Merry Happy

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Merry Happy Empty Merry Happy

Post  Jessica Swanson on Sun Apr 24, 2011 1:22 pm

Well, I was bored the other night and listening to the song "Merry Happy" by Kate Nash and so I decided to write a story based on it. Unedited because I didn't feel like it.

I can watch the sunset on my own.

It’s more peaceful that way, away from all the noise and bustle of other people. I did that when I was younger- hid away from the crowds, the gatherings, the groups, even the small ones. I wasn’t lonely- just alone. And I liked it that way. No one to annoy me with their blabbering about politics and money and clothes. And if anyone ever tried to accompany me, when I wanted to stay in solitude, I just scared them away with some morbid comment. “What’s the point, we all end up dust.” “I smell blood. All the time.” “Is there any purpose in life? Really?”

Well, I suppose that’s what got me labeled as a depressing suicidal loner. (Really I was just a loner. And a happy one, at that.) It’s what got me boxed up and mailed off to a therapist in Manhattan. He had a goatee and round glasses, and his mouth moved like a Muppet’s. I called him a number of things- Freud, Moron, Shrinkwrap. Not behind his back, but to his face. After ten hour-long sessions, he’d yanked over a thousand dollars from my parents, who’d gleaned only the knowledge that inkblots look like inkblots to me.

That’s when I started writing. I wrote poems, songs, limericks, couplets, graffiti’d all over my walls and arms, and occasionally in notebooks like a normal person. I tried to write a novel once, but after a couple pages the characters started driving me nuts so I killed them all off in a freak car accident and dubbed it a tragic short story. Despite that, Mom and Dad loosened up. They stopped worrying about me and let me go on my merry monologue-writing way. Without a psychotic cutter for a daughter, the two of them were free to sit back and get a divorce.

That was 2002. Since then I’ve gained three inches, fourteen pounds, and sixteen haircuts. I went to college for no apparent reason and flew out of there with a mostly useless diploma, and I still don’t know what I want to do with the rest of my life. Everything I wanted to be when I was younger is too ambitious to prepare for now, and everything I want to be now is too simple to warrant any enthusiasm.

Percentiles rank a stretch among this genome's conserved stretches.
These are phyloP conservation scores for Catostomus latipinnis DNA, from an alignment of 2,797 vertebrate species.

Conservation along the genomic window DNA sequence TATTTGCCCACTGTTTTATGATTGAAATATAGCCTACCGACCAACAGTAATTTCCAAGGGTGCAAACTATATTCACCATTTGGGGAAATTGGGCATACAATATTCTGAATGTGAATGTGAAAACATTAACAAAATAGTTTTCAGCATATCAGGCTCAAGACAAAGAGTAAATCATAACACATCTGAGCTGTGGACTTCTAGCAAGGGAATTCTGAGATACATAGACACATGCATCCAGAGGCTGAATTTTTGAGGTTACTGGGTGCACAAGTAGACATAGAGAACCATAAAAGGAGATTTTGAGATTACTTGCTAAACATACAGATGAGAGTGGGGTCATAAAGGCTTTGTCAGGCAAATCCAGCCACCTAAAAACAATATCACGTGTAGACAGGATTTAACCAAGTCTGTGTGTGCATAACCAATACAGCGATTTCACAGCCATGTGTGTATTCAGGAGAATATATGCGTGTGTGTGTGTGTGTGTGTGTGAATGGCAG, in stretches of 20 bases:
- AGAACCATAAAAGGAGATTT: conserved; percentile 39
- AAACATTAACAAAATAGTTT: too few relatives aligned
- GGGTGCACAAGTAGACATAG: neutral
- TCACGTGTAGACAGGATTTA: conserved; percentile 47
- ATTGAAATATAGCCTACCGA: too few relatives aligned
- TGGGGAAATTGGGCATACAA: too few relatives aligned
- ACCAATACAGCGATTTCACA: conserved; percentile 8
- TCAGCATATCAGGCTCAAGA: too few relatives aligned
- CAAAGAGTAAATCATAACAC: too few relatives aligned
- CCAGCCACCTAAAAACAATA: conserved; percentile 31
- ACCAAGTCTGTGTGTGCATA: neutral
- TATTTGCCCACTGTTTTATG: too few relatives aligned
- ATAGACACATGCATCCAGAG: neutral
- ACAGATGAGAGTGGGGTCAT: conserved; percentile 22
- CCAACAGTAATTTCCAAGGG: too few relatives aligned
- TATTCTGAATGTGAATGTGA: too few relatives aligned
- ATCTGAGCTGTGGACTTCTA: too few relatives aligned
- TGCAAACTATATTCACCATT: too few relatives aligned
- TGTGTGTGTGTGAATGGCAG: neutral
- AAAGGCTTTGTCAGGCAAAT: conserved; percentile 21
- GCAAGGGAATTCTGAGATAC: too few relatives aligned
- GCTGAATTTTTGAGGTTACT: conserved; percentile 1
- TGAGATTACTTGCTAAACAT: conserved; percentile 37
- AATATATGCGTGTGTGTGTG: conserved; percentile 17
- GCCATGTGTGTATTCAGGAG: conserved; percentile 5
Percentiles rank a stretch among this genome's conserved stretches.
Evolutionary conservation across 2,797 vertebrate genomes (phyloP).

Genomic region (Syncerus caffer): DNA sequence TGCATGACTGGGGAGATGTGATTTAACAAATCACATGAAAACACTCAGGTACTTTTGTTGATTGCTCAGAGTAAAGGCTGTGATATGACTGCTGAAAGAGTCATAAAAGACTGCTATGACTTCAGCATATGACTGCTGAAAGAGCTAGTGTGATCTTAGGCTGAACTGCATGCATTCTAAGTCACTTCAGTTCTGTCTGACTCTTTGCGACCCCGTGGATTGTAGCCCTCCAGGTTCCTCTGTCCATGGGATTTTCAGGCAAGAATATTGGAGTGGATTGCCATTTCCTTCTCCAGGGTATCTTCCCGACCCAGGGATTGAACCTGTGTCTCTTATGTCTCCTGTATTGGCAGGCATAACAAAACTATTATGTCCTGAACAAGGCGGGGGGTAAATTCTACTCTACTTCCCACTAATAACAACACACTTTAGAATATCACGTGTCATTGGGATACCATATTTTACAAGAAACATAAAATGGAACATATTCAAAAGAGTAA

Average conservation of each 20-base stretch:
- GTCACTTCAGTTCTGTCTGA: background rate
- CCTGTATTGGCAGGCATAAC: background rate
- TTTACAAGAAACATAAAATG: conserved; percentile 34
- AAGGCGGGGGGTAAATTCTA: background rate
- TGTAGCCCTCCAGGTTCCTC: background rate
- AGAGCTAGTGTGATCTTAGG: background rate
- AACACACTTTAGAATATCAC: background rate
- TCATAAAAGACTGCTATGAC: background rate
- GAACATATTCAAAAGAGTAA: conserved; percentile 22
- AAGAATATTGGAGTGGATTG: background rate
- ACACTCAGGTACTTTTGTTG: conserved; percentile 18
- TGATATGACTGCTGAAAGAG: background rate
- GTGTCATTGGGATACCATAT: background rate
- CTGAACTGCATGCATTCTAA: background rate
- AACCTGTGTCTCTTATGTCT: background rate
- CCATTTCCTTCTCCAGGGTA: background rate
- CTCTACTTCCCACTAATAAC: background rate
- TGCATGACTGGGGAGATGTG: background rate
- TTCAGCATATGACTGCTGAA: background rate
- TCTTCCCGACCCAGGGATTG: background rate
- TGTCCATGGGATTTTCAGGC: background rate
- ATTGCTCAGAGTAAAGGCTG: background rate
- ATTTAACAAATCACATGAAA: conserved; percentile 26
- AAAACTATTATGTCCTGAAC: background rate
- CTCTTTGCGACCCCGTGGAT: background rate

So here I am, in what I’m attempting to call a temporary job as a waitress, in what I’m attempting to call a temporary crappy one-window apartment. Still, it’s a window, and it works just as well as any other. Faces the west, just like I like. I set up a couch right in front of it, the way most people do with their TVs, and I’ve sat there and watched the sunset without fail for every day I’ve lived here.

Almost every day. There was that one time when you stopped by after work and taxi’d me off to the park, spread a blanket under a big tree and handed me half a sub sandwich you’d gotten for free because the bread was stale and the pastrami had been left unrefrigerated all night.

I woke up the next morning in your bed and sprinted for the bathroom – damn questionable lunchmeat. But I still remember your hands yanking my hair away from my face and holding it against the back of my sweaty neck as I relinquished the half-thoughtful dinner into the toilet, and that was the first sign of true affection I ever really saw from you. So I guess I have to thank the idiot at Subway, for giving you a chance to make me happy.

That’s what I remember most from the couple weeks we were together – being happy. Not relieved happy, not hyper happy, not even “thank God you reminded me to cover the spaghetti sauce before microwaving it” happy. Just in-general happy, all the time, like having perpetual good luck or owning a dog.

Or like the promise of a sunset every day. You were that promise. Even though I only ever watched the sunset that one time with you, I realized that I could count on you. Not indefinitely, but to an extent. I knew you would always be there, even if “there” wasn’t here.

I’m used to being alone, though. I even like it. It’s not like that book I read in high school, Flowers for Algernon. I thought it would be but it’s not. Everything went back to normal after you left. I went back to normal- if what I was can be called that. I hummed while I carried coffee to customers at work, I scribbled song ideas on the insides of my elbows, I went shopping at the mall. (Not that going to the mall was very much a part of my behavior, but I needed a nice outfit and I was craving a soft pretzel.) I did laundry (and shrank the nice outfit, which led to a stream of cursing and scaring Mrs. Netters as she stepped into the laundry room). I tried new things (like yoga) and continued with old things (like yogurt) and lived my life. I watched the sunset on my own.

It was the Wednesday after you left that I realized: my life isn’t a movie. It’s not one of those drawn out romantic comedies with a killer soundtrack and actresses that keep hopping in and out of rehab. There are no characters, there is no plot, there is no pre-set script that everyone has to follow. The only soundtrack is the music in my head. It’s not a movie. It’s my life.

I wrote a song about a flume ride yesterday. Maybe someday you’ll hear it on the radio. Or maybe you wrecked your truck on the way to LA and damaged your stereo, so now you’ll never hear my song. I don’t really care. It doesn’t much matter, does it? We’re all going to die anyway.

Just stating a fact. Seriously, though, I’m happy. It’s my own special brand of happy.

You’ll never understand.
Jessica Swanson
Jessica Swanson

Posts : 31
Join date : 2010-07-23
Age : 22
Location : Summerville, South Carolina

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